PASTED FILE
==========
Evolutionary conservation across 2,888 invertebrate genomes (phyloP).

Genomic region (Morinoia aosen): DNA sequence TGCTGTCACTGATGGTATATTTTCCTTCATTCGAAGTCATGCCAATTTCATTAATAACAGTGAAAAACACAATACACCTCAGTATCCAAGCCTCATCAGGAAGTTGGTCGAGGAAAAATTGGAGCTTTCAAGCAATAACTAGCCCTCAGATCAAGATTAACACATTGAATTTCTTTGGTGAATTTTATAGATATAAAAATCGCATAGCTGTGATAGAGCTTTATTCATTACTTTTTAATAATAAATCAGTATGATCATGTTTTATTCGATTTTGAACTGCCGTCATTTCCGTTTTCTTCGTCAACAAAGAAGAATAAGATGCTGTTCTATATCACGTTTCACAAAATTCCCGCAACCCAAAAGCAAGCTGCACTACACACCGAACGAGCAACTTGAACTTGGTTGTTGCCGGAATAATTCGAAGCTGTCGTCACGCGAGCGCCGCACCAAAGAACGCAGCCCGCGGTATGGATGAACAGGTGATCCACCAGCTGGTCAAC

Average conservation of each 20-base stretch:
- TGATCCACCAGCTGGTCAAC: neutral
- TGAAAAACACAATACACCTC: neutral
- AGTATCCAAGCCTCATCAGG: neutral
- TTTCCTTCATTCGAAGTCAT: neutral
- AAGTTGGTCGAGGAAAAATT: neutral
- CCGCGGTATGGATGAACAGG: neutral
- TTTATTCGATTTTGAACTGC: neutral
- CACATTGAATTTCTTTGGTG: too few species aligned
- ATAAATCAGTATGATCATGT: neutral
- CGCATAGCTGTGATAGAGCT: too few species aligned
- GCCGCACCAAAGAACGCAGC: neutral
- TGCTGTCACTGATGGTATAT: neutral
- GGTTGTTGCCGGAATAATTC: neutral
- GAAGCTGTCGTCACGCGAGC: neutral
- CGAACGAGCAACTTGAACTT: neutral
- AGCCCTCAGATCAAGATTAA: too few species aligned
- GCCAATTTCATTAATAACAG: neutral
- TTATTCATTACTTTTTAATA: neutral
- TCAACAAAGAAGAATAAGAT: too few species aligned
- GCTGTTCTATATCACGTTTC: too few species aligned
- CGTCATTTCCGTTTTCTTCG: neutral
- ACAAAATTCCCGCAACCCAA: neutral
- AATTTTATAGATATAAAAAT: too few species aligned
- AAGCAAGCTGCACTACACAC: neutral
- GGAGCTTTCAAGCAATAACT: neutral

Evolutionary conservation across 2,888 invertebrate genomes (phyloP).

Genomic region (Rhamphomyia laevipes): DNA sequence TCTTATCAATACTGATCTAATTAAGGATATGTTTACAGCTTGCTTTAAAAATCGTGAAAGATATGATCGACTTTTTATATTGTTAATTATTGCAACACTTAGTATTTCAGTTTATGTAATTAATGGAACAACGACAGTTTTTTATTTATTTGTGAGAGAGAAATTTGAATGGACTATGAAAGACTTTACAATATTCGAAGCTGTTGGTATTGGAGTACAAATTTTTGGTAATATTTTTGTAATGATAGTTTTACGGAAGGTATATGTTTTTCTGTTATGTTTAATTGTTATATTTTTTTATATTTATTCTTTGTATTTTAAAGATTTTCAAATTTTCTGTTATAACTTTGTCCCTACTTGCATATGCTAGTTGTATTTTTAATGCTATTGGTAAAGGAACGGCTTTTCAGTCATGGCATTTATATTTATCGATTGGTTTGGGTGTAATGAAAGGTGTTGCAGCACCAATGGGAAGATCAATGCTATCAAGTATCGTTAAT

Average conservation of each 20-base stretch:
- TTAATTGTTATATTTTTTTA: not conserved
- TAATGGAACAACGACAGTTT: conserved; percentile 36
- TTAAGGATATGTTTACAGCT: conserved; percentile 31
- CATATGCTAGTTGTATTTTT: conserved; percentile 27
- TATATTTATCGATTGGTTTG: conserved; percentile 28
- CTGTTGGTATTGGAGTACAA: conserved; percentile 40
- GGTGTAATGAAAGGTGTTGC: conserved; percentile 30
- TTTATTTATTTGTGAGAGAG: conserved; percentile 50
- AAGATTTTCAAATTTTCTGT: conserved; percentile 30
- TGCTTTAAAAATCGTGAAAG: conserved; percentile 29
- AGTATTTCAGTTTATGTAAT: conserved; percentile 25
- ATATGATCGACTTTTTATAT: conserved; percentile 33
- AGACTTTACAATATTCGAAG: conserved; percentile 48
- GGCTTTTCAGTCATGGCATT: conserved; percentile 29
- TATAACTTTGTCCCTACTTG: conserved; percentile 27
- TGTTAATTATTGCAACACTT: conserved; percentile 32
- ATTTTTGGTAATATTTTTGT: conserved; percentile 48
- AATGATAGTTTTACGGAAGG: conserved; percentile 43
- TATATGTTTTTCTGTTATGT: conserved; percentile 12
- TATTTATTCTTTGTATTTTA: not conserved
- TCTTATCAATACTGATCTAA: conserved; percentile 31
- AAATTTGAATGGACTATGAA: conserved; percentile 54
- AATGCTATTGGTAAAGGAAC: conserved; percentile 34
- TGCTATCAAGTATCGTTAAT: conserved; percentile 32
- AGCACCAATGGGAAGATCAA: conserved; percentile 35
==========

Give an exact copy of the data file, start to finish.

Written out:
Evolutionary conservation across 2,888 invertebrate genomes (phyloP).

Genomic region (Morinoia aosen): DNA sequence TGCTGTCACTGATGGTATATTTTCCTTCATTCGAAGTCATGCCAATTTCATTAATAACAGTGAAAAACACAATACACCTCAGTATCCAAGCCTCATCAGGAAGTTGGTCGAGGAAAAATTGGAGCTTTCAAGCAATAACTAGCCCTCAGATCAAGATTAACACATTGAATTTCTTTGGTGAATTTTATAGATATAAAAATCGCATAGCTGTGATAGAGCTTTATTCATTACTTTTTAATAATAAATCAGTATGATCATGTTTTATTCGATTTTGAACTGCCGTCATTTCCGTTTTCTTCGTCAACAAAGAAGAATAAGATGCTGTTCTATATCACGTTTCACAAAATTCCCGCAACCCAAAAGCAAGCTGCACTACACACCGAACGAGCAACTTGAACTTGGTTGTTGCCGGAATAATTCGAAGCTGTCGTCACGCGAGCGCCGCACCAAAGAACGCAGCCCGCGGTATGGATGAACAGGTGATCCACCAGCTGGTCAAC

Average conservation of each 20-base stretch:
- TGATCCACCAGCTGGTCAAC: neutral
- TGAAAAACACAATACACCTC: neutral
- AGTATCCAAGCCTCATCAGG: neutral
- TTTCCTTCATTCGAAGTCAT: neutral
- AAGTTGGTCGAGGAAAAATT: neutral
- CCGCGGTATGGATGAACAGG: neutral
- TTTATTCGATTTTGAACTGC: neutral
- CACATTGAATTTCTTTGGTG: too few species aligned
- ATAAATCAGTATGATCATGT: neutral
- CGCATAGCTGTGATAGAGCT: too few species aligned
- GCCGCACCAAAGAACGCAGC: neutral
- TGCTGTCACTGATGGTATAT: neutral
- GGTTGTTGCCGGAATAATTC: neutral
- GAAGCTGTCGTCACGCGAGC: neutral
- CGAACGAGCAACTTGAACTT: neutral
- AGCCCTCAGATCAAGATTAA: too few species aligned
- GCCAATTTCATTAATAACAG: neutral
- TTATTCATTACTTTTTAATA: neutral
- TCAACAAAGAAGAATAAGAT: too few species aligned
- GCTGTTCTATATCACGTTTC: too few species aligned
- CGTCATTTCCGTTTTCTTCG: neutral
- ACAAAATTCCCGCAACCCAA: neutral
- AATTTTATAGATATAAAAAT: too few species aligned
- AAGCAAGCTGCACTACACAC: neutral
- GGAGCTTTCAAGCAATAACT: neutral

Evolutionary conservation across 2,888 invertebrate genomes (phyloP).

Genomic region (Rhamphomyia laevipes): DNA sequence TCTTATCAATACTGATCTAATTAAGGATATGTTTACAGCTTGCTTTAAAAATCGTGAAAGATATGATCGACTTTTTATATTGTTAATTATTGCAACACTTAGTATTTCAGTTTATGTAATTAATGGAACAACGACAGTTTTTTATTTATTTGTGAGAGAGAAATTTGAATGGACTATGAAAGACTTTACAATATTCGAAGCTGTTGGTATTGGAGTACAAATTTTTGGTAATATTTTTGTAATGATAGTTTTACGGAAGGTATATGTTTTTCTGTTATGTTTAATTGTTATATTTTTTTATATTTATTCTTTGTATTTTAAAGATTTTCAAATTTTCTGTTATAACTTTGTCCCTACTTGCATATGCTAGTTGTATTTTTAATGCTATTGGTAAAGGAACGGCTTTTCAGTCATGGCATTTATATTTATCGATTGGTTTGGGTGTAATGAAAGGTGTTGCAGCACCAATGGGAAGATCAATGCTATCAAGTATCGTTAAT

Average conservation of each 20-base stretch:
- TTAATTGTTATATTTTTTTA: not conserved
- TAATGGAACAACGACAGTTT: conserved; percentile 36
- TTAAGGATATGTTTACAGCT: conserved; percentile 31
- CATATGCTAGTTGTATTTTT: conserved; percentile 27
- TATATTTATCGATTGGTTTG: conserved; percentile 28
- CTGTTGGTATTGGAGTACAA: conserved; percentile 40
- GGTGTAATGAAAGGTGTTGC: conserved; percentile 30
- TTTATTTATTTGTGAGAGAG: conserved; percentile 50
- AAGATTTTCAAATTTTCTGT: conserved; percentile 30
- TGCTTTAAAAATCGTGAAAG: conserved; percentile 29
- AGTATTTCAGTTTATGTAAT: conserved; percentile 25
- ATATGATCGACTTTTTATAT: conserved; percentile 33
- AGACTTTACAATATTCGAAG: conserved; percentile 48
- GGCTTTTCAGTCATGGCATT: conserved; percentile 29
- TATAACTTTGTCCCTACTTG: conserved; percentile 27
- TGTTAATTATTGCAACACTT: conserved; percentile 32
- ATTTTTGGTAATATTTTTGT: conserved; percentile 48
- AATGATAGTTTTACGGAAGG: conserved; percentile 43
- TATATGTTTTTCTGTTATGT: conserved; percentile 12
- TATTTATTCTTTGTATTTTA: not conserved
- TCTTATCAATACTGATCTAA: conserved; percentile 31
- AAATTTGAATGGACTATGAA: conserved; percentile 54
- AATGCTATTGGTAAAGGAAC: conserved; percentile 34
- TGCTATCAAGTATCGTTAAT: conserved; percentile 32
- AGCACCAATGGGAAGATCAA: conserved; percentile 35